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The leaves have smooth edges, which can be wavy or crimped.
The sweet flag can easily be distinguished from Iris and other similar plants by the crimped edges of the leaves, the fragant odour it emits when crushed, and the presence of a spadix. The solid, triangular flower-stems rise from the axils of the outer leaves.
It is morphologically diverse, with some forms having very broad and some narrow leaves.
It is furthermore also cytotypically diverse, with an array of different karyotypes. calamus has been an item of trade in many cultures for thousands of years.
It has been used medicinally for a wide variety of ailments, and its aroma makes calamus essential oil valued in the perfume industry.
The essence from the rhizome is used as a flavor for pipe tobacco.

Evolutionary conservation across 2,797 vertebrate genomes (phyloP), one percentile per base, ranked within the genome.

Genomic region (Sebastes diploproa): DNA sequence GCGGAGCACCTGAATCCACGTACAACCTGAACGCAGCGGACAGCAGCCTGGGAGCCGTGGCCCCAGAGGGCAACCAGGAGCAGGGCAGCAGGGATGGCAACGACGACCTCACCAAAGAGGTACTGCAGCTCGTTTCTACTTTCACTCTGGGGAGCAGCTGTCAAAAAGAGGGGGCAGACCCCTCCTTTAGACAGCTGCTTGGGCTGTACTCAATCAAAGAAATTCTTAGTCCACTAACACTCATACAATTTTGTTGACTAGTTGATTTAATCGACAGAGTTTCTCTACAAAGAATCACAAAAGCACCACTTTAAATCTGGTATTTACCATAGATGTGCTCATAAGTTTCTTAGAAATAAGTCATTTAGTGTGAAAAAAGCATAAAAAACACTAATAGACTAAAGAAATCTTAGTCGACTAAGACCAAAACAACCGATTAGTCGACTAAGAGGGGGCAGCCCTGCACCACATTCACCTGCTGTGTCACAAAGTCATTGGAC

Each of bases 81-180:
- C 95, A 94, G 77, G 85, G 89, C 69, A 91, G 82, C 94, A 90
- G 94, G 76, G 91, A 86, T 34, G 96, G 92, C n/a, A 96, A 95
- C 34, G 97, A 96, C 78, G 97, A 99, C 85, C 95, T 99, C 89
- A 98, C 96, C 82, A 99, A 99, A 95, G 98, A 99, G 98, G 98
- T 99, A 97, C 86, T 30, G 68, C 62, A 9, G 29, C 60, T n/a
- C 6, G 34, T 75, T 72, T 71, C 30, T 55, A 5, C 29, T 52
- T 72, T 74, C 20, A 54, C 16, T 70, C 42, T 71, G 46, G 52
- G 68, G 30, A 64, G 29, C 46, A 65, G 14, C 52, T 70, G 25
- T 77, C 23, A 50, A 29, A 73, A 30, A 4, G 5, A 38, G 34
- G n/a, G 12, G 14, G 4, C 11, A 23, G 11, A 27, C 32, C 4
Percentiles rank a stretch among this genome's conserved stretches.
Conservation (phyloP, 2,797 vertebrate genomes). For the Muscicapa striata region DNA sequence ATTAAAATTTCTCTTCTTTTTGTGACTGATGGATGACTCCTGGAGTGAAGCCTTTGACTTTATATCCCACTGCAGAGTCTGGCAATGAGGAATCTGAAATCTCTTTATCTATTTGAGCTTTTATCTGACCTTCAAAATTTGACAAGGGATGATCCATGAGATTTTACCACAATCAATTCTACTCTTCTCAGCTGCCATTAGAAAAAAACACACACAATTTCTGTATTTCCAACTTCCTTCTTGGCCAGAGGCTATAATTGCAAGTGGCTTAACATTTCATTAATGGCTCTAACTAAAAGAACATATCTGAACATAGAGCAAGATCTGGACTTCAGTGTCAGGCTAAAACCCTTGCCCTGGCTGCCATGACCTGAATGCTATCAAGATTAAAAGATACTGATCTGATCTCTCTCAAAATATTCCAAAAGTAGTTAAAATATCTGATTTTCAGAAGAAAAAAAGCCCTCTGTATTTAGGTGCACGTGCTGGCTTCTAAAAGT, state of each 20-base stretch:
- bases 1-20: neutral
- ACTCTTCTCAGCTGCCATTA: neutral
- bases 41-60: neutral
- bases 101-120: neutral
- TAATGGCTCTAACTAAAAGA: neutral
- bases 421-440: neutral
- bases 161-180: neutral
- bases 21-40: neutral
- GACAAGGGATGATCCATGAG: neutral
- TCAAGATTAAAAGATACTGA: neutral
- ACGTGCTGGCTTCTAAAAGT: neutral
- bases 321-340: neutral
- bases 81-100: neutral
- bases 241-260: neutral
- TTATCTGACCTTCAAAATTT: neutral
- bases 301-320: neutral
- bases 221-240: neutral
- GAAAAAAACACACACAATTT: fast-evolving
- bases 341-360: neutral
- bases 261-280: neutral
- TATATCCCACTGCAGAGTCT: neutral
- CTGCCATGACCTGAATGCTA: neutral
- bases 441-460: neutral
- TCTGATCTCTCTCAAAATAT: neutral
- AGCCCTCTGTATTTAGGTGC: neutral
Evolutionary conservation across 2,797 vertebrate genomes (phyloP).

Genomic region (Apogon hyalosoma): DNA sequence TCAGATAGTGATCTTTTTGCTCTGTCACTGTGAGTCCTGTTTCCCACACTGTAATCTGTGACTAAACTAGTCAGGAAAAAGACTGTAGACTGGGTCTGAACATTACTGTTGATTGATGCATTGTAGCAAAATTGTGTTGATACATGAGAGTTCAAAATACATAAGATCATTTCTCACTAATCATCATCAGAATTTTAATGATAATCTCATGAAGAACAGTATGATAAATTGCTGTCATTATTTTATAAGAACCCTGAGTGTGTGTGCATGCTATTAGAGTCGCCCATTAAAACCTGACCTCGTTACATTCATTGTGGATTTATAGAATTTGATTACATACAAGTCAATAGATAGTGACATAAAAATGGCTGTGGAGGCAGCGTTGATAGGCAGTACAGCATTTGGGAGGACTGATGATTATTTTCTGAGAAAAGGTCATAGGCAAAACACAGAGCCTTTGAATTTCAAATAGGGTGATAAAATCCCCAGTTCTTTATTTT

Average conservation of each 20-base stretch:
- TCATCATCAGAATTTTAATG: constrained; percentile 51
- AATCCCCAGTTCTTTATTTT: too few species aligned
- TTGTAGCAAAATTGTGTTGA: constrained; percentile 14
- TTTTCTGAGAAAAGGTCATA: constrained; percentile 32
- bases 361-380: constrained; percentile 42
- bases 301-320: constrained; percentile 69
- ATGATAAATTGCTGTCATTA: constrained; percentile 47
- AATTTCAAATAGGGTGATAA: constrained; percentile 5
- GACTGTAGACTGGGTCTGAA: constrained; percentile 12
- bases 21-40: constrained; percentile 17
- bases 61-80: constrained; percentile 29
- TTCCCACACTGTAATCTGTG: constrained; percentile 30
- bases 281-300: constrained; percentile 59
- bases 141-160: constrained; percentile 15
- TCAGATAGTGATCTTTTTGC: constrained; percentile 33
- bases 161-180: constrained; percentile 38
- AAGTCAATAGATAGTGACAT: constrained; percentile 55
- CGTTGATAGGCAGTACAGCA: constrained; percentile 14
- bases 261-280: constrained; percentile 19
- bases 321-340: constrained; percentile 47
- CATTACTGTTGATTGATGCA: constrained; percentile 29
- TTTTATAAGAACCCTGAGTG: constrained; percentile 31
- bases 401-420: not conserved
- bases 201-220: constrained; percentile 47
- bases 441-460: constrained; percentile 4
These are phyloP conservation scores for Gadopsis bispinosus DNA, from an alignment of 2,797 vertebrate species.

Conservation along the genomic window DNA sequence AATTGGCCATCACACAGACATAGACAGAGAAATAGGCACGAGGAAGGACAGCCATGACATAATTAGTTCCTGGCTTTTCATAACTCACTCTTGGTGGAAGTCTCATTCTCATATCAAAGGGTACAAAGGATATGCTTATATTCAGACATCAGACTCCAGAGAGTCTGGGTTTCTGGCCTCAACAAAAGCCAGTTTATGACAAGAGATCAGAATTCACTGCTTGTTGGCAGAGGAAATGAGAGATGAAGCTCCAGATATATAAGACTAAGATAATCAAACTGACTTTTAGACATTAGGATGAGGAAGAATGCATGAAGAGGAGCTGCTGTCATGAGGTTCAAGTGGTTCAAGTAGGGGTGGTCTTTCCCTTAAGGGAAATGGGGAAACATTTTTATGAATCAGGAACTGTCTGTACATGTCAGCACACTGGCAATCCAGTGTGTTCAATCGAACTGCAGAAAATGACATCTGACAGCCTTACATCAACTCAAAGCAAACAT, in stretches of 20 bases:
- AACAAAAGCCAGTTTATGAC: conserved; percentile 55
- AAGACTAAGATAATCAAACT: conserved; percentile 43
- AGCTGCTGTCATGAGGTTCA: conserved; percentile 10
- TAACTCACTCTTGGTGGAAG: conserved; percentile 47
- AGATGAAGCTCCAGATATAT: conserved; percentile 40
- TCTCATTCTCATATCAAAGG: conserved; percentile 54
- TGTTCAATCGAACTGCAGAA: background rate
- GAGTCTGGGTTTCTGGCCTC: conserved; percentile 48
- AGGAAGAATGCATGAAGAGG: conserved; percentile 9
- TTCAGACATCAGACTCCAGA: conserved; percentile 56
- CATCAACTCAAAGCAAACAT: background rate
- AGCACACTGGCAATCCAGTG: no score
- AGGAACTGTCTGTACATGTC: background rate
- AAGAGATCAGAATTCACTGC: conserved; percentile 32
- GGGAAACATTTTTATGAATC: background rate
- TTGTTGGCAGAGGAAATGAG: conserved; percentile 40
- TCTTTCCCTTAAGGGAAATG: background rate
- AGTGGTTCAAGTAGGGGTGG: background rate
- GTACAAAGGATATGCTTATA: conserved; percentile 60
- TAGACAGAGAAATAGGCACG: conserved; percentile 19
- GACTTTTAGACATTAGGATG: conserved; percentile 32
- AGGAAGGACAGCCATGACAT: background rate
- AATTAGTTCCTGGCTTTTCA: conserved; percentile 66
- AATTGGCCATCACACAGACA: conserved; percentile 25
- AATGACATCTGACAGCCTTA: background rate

According to Thompson the primary morphological distinction between the triploid and the North American forms of the diploid is made by the number of prominent leaf veins, the diploid having a single prominent midvein and on both sides of this equally raised secondary veins, the triploid having a single prominent midvein with the secondary veins barely distinct.Thus the Herbarius zu Teutsch, published at Mainz in 1485, describes and includes a woodcut of this iris under the name Acorus.This German book is one of three possible sources for the French Le Grant Herbier, written in 1486, 1488, 1498 or 1508, of which an English translation was published as the Grete Herball by Peter Treveris in 1526, all containing the false identification of the Herbarius zu Teutsch.Common names in Asia include: "Changpu 菖蒲" (Mandarin Chinese)； "shoubu 菖蒲" (Japanese); "vacha"; "changpo 창포" (Korean); "bacch" (Unani); "bajai", "gora-bach", "vasa bach" (Hindi); "vekhand" (Marathi); "vasambu"/வசம்பு (Tamil); "vadaja", "vasa" (Telugu); "baje" (Kannada); "വയമ്പ്/vayambu" (Malayalam); Haimavati, "bhutanashini", "jatila" (Sanskrit), "kâmpean" កំពាន (Khmer), "bojho बोझो" (Nepali), and "Dlingo" (Indonesia).The generic name is the Latin word acorus, which is derived from the Greek άχόρου (áchórou) of Dioscorides (note different versions of the text have different spellings).